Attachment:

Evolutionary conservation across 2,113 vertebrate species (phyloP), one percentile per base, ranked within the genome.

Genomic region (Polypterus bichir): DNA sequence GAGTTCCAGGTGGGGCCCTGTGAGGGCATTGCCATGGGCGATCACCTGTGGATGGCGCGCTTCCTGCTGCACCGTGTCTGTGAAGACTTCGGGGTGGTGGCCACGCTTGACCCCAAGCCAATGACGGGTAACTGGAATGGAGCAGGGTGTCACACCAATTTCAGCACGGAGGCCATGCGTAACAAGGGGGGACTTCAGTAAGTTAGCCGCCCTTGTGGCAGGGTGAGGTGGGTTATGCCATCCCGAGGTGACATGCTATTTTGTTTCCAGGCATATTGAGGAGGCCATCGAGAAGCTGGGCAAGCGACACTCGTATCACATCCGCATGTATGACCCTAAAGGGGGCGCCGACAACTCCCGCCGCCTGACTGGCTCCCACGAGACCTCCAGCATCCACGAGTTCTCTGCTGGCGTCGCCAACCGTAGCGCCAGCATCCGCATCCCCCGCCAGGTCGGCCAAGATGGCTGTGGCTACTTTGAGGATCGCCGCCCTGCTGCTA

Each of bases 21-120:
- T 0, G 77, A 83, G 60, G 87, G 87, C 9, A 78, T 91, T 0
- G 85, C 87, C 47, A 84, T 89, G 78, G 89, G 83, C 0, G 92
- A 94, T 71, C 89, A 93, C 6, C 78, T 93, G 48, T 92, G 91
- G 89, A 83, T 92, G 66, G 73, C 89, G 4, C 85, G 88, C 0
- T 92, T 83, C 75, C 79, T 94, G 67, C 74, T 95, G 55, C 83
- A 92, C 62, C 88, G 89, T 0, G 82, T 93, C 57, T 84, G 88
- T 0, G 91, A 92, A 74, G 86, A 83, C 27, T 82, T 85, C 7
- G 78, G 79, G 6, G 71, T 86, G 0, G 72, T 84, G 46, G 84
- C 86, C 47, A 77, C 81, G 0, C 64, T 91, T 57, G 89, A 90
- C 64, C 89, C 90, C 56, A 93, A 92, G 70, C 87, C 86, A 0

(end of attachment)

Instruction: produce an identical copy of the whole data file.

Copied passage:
Evolutionary conservation across 2,113 vertebrate species (phyloP), one percentile per base, ranked within the genome.

Genomic region (Polypterus bichir): DNA sequence GAGTTCCAGGTGGGGCCCTGTGAGGGCATTGCCATGGGCGATCACCTGTGGATGGCGCGCTTCCTGCTGCACCGTGTCTGTGAAGACTTCGGGGTGGTGGCCACGCTTGACCCCAAGCCAATGACGGGTAACTGGAATGGAGCAGGGTGTCACACCAATTTCAGCACGGAGGCCATGCGTAACAAGGGGGGACTTCAGTAAGTTAGCCGCCCTTGTGGCAGGGTGAGGTGGGTTATGCCATCCCGAGGTGACATGCTATTTTGTTTCCAGGCATATTGAGGAGGCCATCGAGAAGCTGGGCAAGCGACACTCGTATCACATCCGCATGTATGACCCTAAAGGGGGCGCCGACAACTCCCGCCGCCTGACTGGCTCCCACGAGACCTCCAGCATCCACGAGTTCTCTGCTGGCGTCGCCAACCGTAGCGCCAGCATCCGCATCCCCCGCCAGGTCGGCCAAGATGGCTGTGGCTACTTTGAGGATCGCCGCCCTGCTGCTA

Each of bases 21-120:
- T 0, G 77, A 83, G 60, G 87, G 87, C 9, A 78, T 91, T 0
- G 85, C 87, C 47, A 84, T 89, G 78, G 89, G 83, C 0, G 92
- A 94, T 71, C 89, A 93, C 6, C 78, T 93, G 48, T 92, G 91
- G 89, A 83, T 92, G 66, G 73, C 89, G 4, C 85, G 88, C 0
- T 92, T 83, C 75, C 79, T 94, G 67, C 74, T 95, G 55, C 83
- A 92, C 62, C 88, G 89, T 0, G 82, T 93, C 57, T 84, G 88
- T 0, G 91, A 92, A 74, G 86, A 83, C 27, T 82, T 85, C 7
- G 78, G 79, G 6, G 71, T 86, G 0, G 72, T 84, G 46, G 84
- C 86, C 47, A 77, C 81, G 0, C 64, T 91, T 57, G 89, A 90
- C 64, C 89, C 90, C 56, A 93, A 92, G 70, C 87, C 86, A 0